Queer and Muslim are two words that are not supposed to go together and if you were to place them right next to each other, it would be termed as an oxymoron. It’s pretty simple: if you’re Muslim, you cannot be queer. If you’re queer, you cannot be Muslim. There’s no middle ground. Choose one and stick with it. You’ll often find people saying, ‘Don’t you know what happened to the people of Lot (a.s)?’ to justify their hatred against the LGBTQ community. Many don’t even consider them proper ‘Muslims’. This coupled with the rampant stigmatization of the community since the British Raj has made matters worse, because this time the hatred became societal and cultural. The hatred is now the norm. 


Image sourced from Google

Musab Khalid Naqeeb has grown up listening to the story of Lot (a.s) all his life.

My friendship with Musab goes way back, around the time when I was in high school. When I met Musab, he was still not out to anyone. He was dealing with two distinct identities of his: being queer and Muslim. Coming from a conservative Muslim family, he was forced to live in harsh structures. He didn’t know what he was feeling and for most of his life, thought that it was wrong. And that it will go away. He was the model boy of a desi khandaan: Engineer, topper, smart and religious and someone who respected everyone. Musab didn’t want to hurt anyone by coming out as queer.

When Musab finally moved out from his house in Hyderabad to Abu Dabi for his higher education, he was finally free. He didn’t have to live up to anyone’s expectations and he didn’t have to lie. He found his freedom and a group of people who accepted him and loved him. Our friendship deepened during this period of Musab’s life. By that time, even I was one of the closeted homophobes. I used to say, “you do whatever you want to do, I don’t support the LGBTQ community but I won’t take away your right to live.” Very liberal, I know. But he didn’t call me out.

Even at the expense of his mental health, he took time out for me.

I didn’t realize it at that moment, but it must have taken a toll on him to constantly clarify and justify his existence. We have to acknowledge the labor that comes from the marginalized communities. To constantly answer questions, deal with people and to keep exposing their private emotions and stories takes immense strength. Those of us who are privileged have an opportunity to listen. We have to use this privilege to agitate and make space for the voices in the margins of society. With that being said, however, we have to remember that no one owes us their time and explanations. They do so because they choose to and we have to respect that.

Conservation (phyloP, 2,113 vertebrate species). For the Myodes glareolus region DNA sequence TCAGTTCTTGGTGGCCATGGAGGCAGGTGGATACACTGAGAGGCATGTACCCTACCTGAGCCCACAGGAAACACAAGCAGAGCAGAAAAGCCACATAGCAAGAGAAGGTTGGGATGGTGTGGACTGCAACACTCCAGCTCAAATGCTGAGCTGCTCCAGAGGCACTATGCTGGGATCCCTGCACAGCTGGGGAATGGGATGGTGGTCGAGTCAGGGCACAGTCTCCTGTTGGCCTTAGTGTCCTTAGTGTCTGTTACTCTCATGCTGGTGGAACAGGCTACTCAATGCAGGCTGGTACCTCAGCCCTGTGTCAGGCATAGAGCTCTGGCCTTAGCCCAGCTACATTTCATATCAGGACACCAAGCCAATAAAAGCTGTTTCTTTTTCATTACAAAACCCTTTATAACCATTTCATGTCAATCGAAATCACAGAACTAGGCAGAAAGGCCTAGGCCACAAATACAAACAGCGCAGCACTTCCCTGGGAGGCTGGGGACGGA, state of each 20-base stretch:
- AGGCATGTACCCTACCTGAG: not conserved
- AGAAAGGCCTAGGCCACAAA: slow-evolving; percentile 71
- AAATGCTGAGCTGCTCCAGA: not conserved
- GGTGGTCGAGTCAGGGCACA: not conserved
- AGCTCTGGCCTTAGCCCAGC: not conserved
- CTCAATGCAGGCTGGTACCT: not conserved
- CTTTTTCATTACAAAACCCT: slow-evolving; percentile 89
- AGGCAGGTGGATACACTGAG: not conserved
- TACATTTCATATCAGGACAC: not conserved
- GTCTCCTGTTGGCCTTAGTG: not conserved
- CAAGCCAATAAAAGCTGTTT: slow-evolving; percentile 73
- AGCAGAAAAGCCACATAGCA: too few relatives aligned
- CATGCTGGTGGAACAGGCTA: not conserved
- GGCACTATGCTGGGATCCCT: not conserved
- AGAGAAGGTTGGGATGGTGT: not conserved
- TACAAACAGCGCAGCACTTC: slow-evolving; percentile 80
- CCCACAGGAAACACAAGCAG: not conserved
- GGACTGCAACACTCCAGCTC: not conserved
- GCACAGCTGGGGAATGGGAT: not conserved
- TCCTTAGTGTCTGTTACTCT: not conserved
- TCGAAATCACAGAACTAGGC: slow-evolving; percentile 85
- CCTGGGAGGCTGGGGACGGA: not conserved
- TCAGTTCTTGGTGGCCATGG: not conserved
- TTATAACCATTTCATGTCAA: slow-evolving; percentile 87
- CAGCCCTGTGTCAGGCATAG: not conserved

And I think it’s his compassion and unending patience that has helped people around him become more accepting. I called Musab to ask if he would be willing to do this article and he was more than happy to do so. He firmly believes in educating people around him as he believes hatred never brings anyone closer. We scheduled a Skype session earlier this week where we spoke about the common misconceptions of religion and homosexuality.

*However, this is a disclaimer that we acknowledge Musab’s pain and voice and this should not be used as an example of expecting people to justify their identities.

Q: What do you identify as?

Musab: I identify as a grey-ace gay Muslim. Wow, that’s a mouthful. I don’t think anyone would understand what grey-ace means. Gray asexuality is the space between sexuality and asexuality. It means grey-aces experience sexuality on rare occasions. I’m attracted to men. That means I’m gay. It’s quite a lot to explain so I just go by the term ‘Queer Muslim’ because it covers everything under an umbrella and doesn’t force me into binaries.

Q: What is the usual reaction you get from people when you say you’re a Queer Muslim?

Musab: Well, there are usually 4 reactions that I get from people. I posted a thread about it on Twitter as well. (You can find it here!)